What about on the UK side? Will Hans Airways fly from London?

No, at least not initially. The fledgling airline will operate from Birmingham, situated in the heart of the Midlands and sitting comfortably within a strong catchment area for UK-India traffic. It is unclear at this stage if further UK airports are part of the business model.

 

Will the airline actually take off, or is this just an ambition?

While the pandemic has prompted a few false starts for global aviation start-ups, Hans Airways appears to be making real progress towards a 2022 launch. The carrier applied to the UK’s Civil Aviation Authority for its Air Operator’s Certificate (AOC) in March 2020 “following extensive discussions with the CAA and Department for Transport” and “is hopeful of obtaining the status in time to start revenue service this summer [2022]”. Its application for an Operating Licence and Route Licence has already been published by the CAA. While these in themselves don’t guarantee a successful launch, they are good indications that things are moving in the right direction.

Birmingham will be the centre of Hans Airways' initial operations

Birmingham will be the centre of Hans Airways' initial operations

Isn’t there already a lot of competition between the UK and India?

Yes, the historic links between the two countries mean there are well established air connections between the nations. In non-pandemic times these typically include dozens of flights a week with legacy carriers such as British Airways and Air India, alongside the likes of Virgin Atlantic and Vistara. While there is no shortage of options to Mumbai or Delhi, Hans Airways says it has identified real demand for high-quality services to India’s secondary cities which currently involve at least one change of flight, usually in the Middle East.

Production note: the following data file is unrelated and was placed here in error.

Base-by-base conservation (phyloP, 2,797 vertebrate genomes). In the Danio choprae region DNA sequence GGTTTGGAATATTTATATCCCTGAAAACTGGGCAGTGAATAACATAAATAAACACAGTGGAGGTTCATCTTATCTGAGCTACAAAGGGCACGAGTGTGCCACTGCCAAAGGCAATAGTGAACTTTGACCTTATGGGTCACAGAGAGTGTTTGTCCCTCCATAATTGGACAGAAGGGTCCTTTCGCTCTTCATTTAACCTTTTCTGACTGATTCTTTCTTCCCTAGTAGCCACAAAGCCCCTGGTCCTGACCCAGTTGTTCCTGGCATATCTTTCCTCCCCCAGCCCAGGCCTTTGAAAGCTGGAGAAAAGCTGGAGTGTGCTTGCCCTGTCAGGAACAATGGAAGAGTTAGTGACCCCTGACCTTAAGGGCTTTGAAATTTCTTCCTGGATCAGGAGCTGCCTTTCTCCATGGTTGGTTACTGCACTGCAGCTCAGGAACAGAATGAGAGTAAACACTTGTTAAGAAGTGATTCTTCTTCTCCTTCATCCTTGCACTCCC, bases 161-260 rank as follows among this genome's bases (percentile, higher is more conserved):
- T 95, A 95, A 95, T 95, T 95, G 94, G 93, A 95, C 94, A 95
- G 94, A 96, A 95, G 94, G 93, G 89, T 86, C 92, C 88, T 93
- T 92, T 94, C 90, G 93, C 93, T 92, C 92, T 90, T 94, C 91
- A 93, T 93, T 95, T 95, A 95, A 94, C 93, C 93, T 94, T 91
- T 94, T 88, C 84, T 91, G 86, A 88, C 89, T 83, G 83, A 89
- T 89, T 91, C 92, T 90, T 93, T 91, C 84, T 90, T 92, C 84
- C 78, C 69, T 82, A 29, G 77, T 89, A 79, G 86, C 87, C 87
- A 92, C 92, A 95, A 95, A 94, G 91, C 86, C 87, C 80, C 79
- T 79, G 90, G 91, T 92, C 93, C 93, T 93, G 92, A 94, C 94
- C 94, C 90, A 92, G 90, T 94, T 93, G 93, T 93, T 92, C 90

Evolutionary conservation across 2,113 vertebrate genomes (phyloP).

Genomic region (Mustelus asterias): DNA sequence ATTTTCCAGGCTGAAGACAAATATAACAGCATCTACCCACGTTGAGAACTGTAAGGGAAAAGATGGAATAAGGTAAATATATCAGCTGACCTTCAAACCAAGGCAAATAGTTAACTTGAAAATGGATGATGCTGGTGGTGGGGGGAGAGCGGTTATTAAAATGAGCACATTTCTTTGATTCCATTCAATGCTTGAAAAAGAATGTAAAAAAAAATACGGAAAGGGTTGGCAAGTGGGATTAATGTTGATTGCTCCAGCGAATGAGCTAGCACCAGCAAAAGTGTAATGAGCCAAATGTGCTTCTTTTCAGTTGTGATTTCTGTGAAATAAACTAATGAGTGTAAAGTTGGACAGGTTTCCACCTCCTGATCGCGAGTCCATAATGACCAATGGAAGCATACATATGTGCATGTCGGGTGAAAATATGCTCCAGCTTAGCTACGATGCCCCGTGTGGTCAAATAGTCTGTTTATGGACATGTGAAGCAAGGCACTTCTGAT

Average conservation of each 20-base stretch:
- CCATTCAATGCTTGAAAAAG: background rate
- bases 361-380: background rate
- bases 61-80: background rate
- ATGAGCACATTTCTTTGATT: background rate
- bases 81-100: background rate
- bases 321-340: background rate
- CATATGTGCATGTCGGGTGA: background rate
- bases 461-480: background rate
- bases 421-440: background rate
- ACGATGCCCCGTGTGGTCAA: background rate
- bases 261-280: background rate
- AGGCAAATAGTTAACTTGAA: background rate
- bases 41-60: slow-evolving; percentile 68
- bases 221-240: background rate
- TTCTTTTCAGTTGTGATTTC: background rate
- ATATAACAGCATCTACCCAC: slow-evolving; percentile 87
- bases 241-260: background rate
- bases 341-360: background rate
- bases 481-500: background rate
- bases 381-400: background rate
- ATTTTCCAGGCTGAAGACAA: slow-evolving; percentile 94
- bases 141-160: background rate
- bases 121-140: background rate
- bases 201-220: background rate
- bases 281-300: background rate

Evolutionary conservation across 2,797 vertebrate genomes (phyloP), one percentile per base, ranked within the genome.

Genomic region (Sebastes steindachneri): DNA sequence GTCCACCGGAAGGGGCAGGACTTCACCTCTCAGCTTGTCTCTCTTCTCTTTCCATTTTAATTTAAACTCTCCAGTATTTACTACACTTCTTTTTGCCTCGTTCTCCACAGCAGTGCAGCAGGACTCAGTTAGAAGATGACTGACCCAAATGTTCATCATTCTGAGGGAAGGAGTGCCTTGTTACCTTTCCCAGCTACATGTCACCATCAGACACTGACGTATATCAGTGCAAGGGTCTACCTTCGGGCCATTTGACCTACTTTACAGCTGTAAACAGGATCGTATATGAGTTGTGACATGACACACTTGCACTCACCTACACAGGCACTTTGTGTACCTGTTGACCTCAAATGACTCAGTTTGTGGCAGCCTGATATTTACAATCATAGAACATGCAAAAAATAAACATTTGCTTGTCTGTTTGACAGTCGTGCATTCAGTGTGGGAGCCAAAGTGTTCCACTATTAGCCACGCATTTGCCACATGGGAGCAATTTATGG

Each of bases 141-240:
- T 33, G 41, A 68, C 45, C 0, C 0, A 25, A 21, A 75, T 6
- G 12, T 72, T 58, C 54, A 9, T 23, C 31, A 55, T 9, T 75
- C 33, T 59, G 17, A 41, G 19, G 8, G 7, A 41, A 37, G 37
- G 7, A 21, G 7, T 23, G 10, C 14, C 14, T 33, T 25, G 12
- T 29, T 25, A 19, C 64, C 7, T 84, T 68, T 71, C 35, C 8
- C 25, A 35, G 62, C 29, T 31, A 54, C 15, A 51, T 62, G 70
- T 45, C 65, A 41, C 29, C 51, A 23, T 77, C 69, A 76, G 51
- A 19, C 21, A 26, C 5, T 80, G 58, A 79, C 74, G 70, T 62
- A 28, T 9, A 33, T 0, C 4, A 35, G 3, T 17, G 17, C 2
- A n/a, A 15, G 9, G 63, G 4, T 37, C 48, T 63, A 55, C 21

This all sounds rather familiar - what about flypop?

The concept of a UK-based airline flying Airbus A330s direct to smaller destinations in India is very similar to that of flypop, although there are some subtle differences. While Hans Airways has not yet revealed the specific airports in India that it plans to serve, flypop has already said that Amritsar (ATQ) in Punjab and Ahmedabad (AMD) in Gujarat will be first for the carrier. Flypop also has its corporate headquarters at London/Stansted Airport and will be focusing operations at the Essex gateway, unlike Hans Airways which will be centred on Birmingham.